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Wikipedia | Google | Google Images | FlickrLocated in the Straits of Bonifacio between Corsica and Sardinia, the Maddalena Archipelago is a group of seven main islands and numerous other small islets that straddles France and Italy. With crystal clear waters and dramatic wind-blown granite coastlines, the archipelago is a popular tourist destination, close to the famous resort of Costa Smeralda. Apart from the stunning beaches to explore, the archipelago is home to an array of above and below water flora and fauna that are protected because of their ecological significance.
HistoryThe rose-colored granite stone of Maddalena has been sculpted by the wind and waves over thousands of years into the dramatic terrain seen today.
The islands were designated a national park, Parco Nazionale Arcipelago di La Maddalena, to protect the stunning beaches, cliffs, ravines, wildlife, and vegetation of the archipelago. The park authorities not only protect the islands and their extensive marine environments, but also run education and research centers to increase widespread public knowledge. They are also working on ongoing initiatives for sustainable, multi-purpose use within the park that addresses the needs of fisheries, agriculturalists, and tourism activities. The archipelago is currently being considered as a World Heritage Site by UNESCO.
Research along Santo Stefano Villamarina has indicated that humans were present in the archipelago from the Neolithic period. Roman navigation and trading material was discovered, confirming their presence and, in 1958 a 2nd century BC sailing vessel was uncovered in the Spargi Canal.
In the 1st century, the islands of Budelli and Santa Maria were thought to be controlled by pirates and their strategic importance led to disputes between Pisa and Genoa during the 13th century to secure their maritime disputes. Since the 1500s, it is shepherds who have dominated the archipelago with Corsicans coming first, followed by Sardinian settlers.
A NATO naval base on Santo Stefano Island, where US nuclear submarines were housed, kept the archipelago off limits to tourists until its closure in 2008.
Geography:The archipelago is located in a stretch of sea known as Bocche di Bonifacio between Sardinia and Corsica and to the north-east of the Galluran coast. It is part of a European network of areas of environmental significance.
The largest island is Isola Maddalena, with the others (descending in size) being Caprera, Spargi, Santo Stefano, Santa Maria, Budelli, and Bazzoli.
The archipelago is home to 13,000 residents with all but 5% living on Isola Maddalena.
FloraThe rocky areas of Maddalena are covered in typical Mediterranean vegetation: Juniper, Heath Tree, Euphorbia and Rock Rose, while the beaches are home to pioneering plants. Holm Oak and Strawberry Tree forests have managed to survive the more exposed, wind-blown terrains on the islands.
FaunaA number of migratory birds visit the islands throughout the year with Cory’s and Manx Shearwater residents on rocky areas of the archipelago. However, it is under the water that Maddalena’s animal species' diversity comes to life. Mediterranean seagrass provides a sheltered environment for numerous fish species and molluscs while the limestone rocks enable the growth of a myriad of corals.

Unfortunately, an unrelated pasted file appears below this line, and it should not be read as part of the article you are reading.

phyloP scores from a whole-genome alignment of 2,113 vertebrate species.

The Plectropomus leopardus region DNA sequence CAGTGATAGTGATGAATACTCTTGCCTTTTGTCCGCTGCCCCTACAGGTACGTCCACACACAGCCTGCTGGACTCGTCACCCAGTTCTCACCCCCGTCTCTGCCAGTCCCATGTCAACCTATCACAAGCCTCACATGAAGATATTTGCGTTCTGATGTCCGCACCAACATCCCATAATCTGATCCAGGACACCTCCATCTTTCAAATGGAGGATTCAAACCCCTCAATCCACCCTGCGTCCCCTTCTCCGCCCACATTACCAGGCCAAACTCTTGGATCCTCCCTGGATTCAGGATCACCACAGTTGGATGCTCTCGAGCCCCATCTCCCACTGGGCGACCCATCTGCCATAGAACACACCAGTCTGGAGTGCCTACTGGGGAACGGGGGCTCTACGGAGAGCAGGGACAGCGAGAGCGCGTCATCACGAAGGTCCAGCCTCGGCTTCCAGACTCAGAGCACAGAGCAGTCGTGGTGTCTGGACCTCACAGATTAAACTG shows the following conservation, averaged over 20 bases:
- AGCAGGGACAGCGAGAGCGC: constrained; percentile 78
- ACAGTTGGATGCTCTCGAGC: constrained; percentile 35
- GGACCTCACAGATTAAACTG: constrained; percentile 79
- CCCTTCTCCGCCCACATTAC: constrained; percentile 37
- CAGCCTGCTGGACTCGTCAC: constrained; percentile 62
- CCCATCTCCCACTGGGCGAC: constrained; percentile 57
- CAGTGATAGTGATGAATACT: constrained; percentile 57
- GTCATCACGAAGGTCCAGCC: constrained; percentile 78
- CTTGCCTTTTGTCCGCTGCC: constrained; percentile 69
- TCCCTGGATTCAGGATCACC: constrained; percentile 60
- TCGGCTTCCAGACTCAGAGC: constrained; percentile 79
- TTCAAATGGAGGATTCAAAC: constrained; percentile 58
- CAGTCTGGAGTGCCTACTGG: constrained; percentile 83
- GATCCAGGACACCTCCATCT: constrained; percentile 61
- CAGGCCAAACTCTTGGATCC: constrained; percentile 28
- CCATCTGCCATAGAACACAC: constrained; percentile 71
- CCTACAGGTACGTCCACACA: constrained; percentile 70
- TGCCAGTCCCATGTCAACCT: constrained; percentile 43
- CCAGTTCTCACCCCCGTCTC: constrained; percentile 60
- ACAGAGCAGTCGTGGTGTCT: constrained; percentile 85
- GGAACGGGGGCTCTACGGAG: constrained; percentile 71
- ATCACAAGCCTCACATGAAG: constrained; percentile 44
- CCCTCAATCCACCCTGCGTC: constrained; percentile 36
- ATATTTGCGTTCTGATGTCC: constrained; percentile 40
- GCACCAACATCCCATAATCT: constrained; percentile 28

Larger mammals such as dolphins also frequent the waters around the archipelago and can be spotted throughout the year.
Getting ThereFrequent car ferries from Palau to La Maddalena serve the islands' residents and tourists alike. Palau is an hours' bus ride from Olbia which has an international airport. An island bus service can transport visitors to some of the islands’ sites or, alternatively, a number of excursions leave daily by boat from Palau to explore the islands’ highlights (including lunch). Stops generally include stunning beaches, swimming opportunities, and cultural attractions.
Most tours begin on La Maddalena, where a tourist information office is run by Cala Gavetta, located within the narrow historic harbor.
Tours explore the main town of Isola Maddalena, where the Italian patriot, Garibaldi, made his mark with the Colonna, the Palazzo Comunale, and the Parco della Musica.
A museum dedicated to Garibaldi is passed before crossing the bridge that connects La Maddalena to Caprera, where the outstanding natural beauty of the archipelago is best witnessed.
Relax on the white and pink sand beaches of Spargi and Budelli or explore dramatic rock formations on Razzoli and Santa Maria. On the latter sits a small medieval monastery of Benedictine Monks who escaped to the solitude on offer.
The Porto Della Madonna Lagoon is a surreal pool of turquoise waters between Razzoli, Budelli, and Santa Maria and one of the most beautiful locations within the park.
The best time to visit the islands is in the summer months or late spring or early autumn. During the peak Italian holiday season of July and August, there are frequent boat tours from nearby Sardinian seaside resorts to the archipelago. Most of the tourist infrastructure are closed from October to May.
Isola Maddalena is home to a number of hotels and accommodation options with prices starting at around $ 50 USD per night.
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Author: Pip23. Last updated: Jun 10, 2015